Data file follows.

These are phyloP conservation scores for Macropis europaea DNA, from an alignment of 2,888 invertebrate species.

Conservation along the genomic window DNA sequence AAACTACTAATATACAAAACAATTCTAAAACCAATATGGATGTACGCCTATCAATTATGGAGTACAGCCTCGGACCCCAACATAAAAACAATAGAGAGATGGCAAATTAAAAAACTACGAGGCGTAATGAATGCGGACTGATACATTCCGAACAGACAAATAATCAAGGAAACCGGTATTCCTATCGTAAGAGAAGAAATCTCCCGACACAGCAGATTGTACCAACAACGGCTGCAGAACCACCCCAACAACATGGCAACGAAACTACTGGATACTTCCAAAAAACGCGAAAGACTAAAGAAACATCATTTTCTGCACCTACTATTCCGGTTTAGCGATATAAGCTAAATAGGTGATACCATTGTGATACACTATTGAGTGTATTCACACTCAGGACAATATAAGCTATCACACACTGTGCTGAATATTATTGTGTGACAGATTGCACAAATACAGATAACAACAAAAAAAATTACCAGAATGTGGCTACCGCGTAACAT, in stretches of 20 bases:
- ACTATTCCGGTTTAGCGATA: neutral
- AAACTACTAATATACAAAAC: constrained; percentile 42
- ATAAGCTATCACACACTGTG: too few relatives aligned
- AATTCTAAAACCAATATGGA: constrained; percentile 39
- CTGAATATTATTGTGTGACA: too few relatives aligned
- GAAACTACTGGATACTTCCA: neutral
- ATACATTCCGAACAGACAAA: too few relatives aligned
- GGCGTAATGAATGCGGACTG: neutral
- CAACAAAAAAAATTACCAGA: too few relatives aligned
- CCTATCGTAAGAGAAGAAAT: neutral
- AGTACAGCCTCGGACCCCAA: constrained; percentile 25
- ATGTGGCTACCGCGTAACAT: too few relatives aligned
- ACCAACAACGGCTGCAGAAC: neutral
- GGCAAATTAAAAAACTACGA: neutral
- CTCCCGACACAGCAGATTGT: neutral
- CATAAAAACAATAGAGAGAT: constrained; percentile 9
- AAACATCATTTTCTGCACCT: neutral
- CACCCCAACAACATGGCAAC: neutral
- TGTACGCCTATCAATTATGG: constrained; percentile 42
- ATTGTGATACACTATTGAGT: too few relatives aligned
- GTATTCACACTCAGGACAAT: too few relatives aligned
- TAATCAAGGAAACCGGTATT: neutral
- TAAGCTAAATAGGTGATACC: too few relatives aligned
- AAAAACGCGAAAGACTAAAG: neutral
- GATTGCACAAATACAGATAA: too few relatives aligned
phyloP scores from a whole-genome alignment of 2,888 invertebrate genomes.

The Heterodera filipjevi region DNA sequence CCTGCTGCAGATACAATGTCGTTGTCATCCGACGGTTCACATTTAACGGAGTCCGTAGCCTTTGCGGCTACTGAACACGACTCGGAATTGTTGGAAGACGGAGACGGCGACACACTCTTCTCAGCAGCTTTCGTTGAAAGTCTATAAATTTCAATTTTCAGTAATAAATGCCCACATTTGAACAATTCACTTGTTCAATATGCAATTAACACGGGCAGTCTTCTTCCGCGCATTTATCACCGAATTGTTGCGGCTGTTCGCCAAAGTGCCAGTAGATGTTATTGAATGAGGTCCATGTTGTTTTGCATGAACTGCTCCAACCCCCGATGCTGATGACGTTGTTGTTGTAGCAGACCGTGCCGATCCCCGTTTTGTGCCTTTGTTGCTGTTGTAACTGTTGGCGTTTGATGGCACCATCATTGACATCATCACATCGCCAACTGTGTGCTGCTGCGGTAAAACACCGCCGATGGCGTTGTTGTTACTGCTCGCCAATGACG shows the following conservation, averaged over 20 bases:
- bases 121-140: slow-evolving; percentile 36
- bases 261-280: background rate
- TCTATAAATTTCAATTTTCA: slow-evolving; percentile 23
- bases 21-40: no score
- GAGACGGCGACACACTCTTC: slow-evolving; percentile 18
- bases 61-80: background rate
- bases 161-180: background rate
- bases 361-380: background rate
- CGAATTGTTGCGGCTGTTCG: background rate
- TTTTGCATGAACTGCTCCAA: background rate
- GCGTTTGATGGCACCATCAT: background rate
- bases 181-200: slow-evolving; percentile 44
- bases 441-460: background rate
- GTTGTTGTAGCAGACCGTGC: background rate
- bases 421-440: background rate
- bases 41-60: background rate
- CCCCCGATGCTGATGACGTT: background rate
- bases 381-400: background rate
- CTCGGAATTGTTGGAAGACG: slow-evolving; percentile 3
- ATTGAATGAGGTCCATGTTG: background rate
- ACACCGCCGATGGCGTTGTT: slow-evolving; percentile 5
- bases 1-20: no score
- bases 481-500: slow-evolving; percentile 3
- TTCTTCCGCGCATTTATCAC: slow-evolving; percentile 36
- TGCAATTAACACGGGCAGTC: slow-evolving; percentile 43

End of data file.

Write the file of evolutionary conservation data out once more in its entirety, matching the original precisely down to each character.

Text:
These are phyloP conservation scores for Macropis europaea DNA, from an alignment of 2,888 invertebrate species.

Conservation along the genomic window DNA sequence AAACTACTAATATACAAAACAATTCTAAAACCAATATGGATGTACGCCTATCAATTATGGAGTACAGCCTCGGACCCCAACATAAAAACAATAGAGAGATGGCAAATTAAAAAACTACGAGGCGTAATGAATGCGGACTGATACATTCCGAACAGACAAATAATCAAGGAAACCGGTATTCCTATCGTAAGAGAAGAAATCTCCCGACACAGCAGATTGTACCAACAACGGCTGCAGAACCACCCCAACAACATGGCAACGAAACTACTGGATACTTCCAAAAAACGCGAAAGACTAAAGAAACATCATTTTCTGCACCTACTATTCCGGTTTAGCGATATAAGCTAAATAGGTGATACCATTGTGATACACTATTGAGTGTATTCACACTCAGGACAATATAAGCTATCACACACTGTGCTGAATATTATTGTGTGACAGATTGCACAAATACAGATAACAACAAAAAAAATTACCAGAATGTGGCTACCGCGTAACAT, in stretches of 20 bases:
- ACTATTCCGGTTTAGCGATA: neutral
- AAACTACTAATATACAAAAC: constrained; percentile 42
- ATAAGCTATCACACACTGTG: too few relatives aligned
- AATTCTAAAACCAATATGGA: constrained; percentile 39
- CTGAATATTATTGTGTGACA: too few relatives aligned
- GAAACTACTGGATACTTCCA: neutral
- ATACATTCCGAACAGACAAA: too few relatives aligned
- GGCGTAATGAATGCGGACTG: neutral
- CAACAAAAAAAATTACCAGA: too few relatives aligned
- CCTATCGTAAGAGAAGAAAT: neutral
- AGTACAGCCTCGGACCCCAA: constrained; percentile 25
- ATGTGGCTACCGCGTAACAT: too few relatives aligned
- ACCAACAACGGCTGCAGAAC: neutral
- GGCAAATTAAAAAACTACGA: neutral
- CTCCCGACACAGCAGATTGT: neutral
- CATAAAAACAATAGAGAGAT: constrained; percentile 9
- AAACATCATTTTCTGCACCT: neutral
- CACCCCAACAACATGGCAAC: neutral
- TGTACGCCTATCAATTATGG: constrained; percentile 42
- ATTGTGATACACTATTGAGT: too few relatives aligned
- GTATTCACACTCAGGACAAT: too few relatives aligned
- TAATCAAGGAAACCGGTATT: neutral
- TAAGCTAAATAGGTGATACC: too few relatives aligned
- AAAAACGCGAAAGACTAAAG: neutral
- GATTGCACAAATACAGATAA: too few relatives aligned
phyloP scores from a whole-genome alignment of 2,888 invertebrate genomes.

The Heterodera filipjevi region DNA sequence CCTGCTGCAGATACAATGTCGTTGTCATCCGACGGTTCACATTTAACGGAGTCCGTAGCCTTTGCGGCTACTGAACACGACTCGGAATTGTTGGAAGACGGAGACGGCGACACACTCTTCTCAGCAGCTTTCGTTGAAAGTCTATAAATTTCAATTTTCAGTAATAAATGCCCACATTTGAACAATTCACTTGTTCAATATGCAATTAACACGGGCAGTCTTCTTCCGCGCATTTATCACCGAATTGTTGCGGCTGTTCGCCAAAGTGCCAGTAGATGTTATTGAATGAGGTCCATGTTGTTTTGCATGAACTGCTCCAACCCCCGATGCTGATGACGTTGTTGTTGTAGCAGACCGTGCCGATCCCCGTTTTGTGCCTTTGTTGCTGTTGTAACTGTTGGCGTTTGATGGCACCATCATTGACATCATCACATCGCCAACTGTGTGCTGCTGCGGTAAAACACCGCCGATGGCGTTGTTGTTACTGCTCGCCAATGACG shows the following conservation, averaged over 20 bases:
- bases 121-140: slow-evolving; percentile 36
- bases 261-280: background rate
- TCTATAAATTTCAATTTTCA: slow-evolving; percentile 23
- bases 21-40: no score
- GAGACGGCGACACACTCTTC: slow-evolving; percentile 18
- bases 61-80: background rate
- bases 161-180: background rate
- bases 361-380: background rate
- CGAATTGTTGCGGCTGTTCG: background rate
- TTTTGCATGAACTGCTCCAA: background rate
- GCGTTTGATGGCACCATCAT: background rate
- bases 181-200: slow-evolving; percentile 44
- bases 441-460: background rate
- GTTGTTGTAGCAGACCGTGC: background rate
- bases 421-440: background rate
- bases 41-60: background rate
- CCCCCGATGCTGATGACGTT: background rate
- bases 381-400: background rate
- CTCGGAATTGTTGGAAGACG: slow-evolving; percentile 3
- ATTGAATGAGGTCCATGTTG: background rate
- ACACCGCCGATGGCGTTGTT: slow-evolving; percentile 5
- bases 1-20: no score
- bases 481-500: slow-evolving; percentile 3
- TTCTTCCGCGCATTTATCAC: slow-evolving; percentile 36
- TGCAATTAACACGGGCAGTC: slow-evolving; percentile 43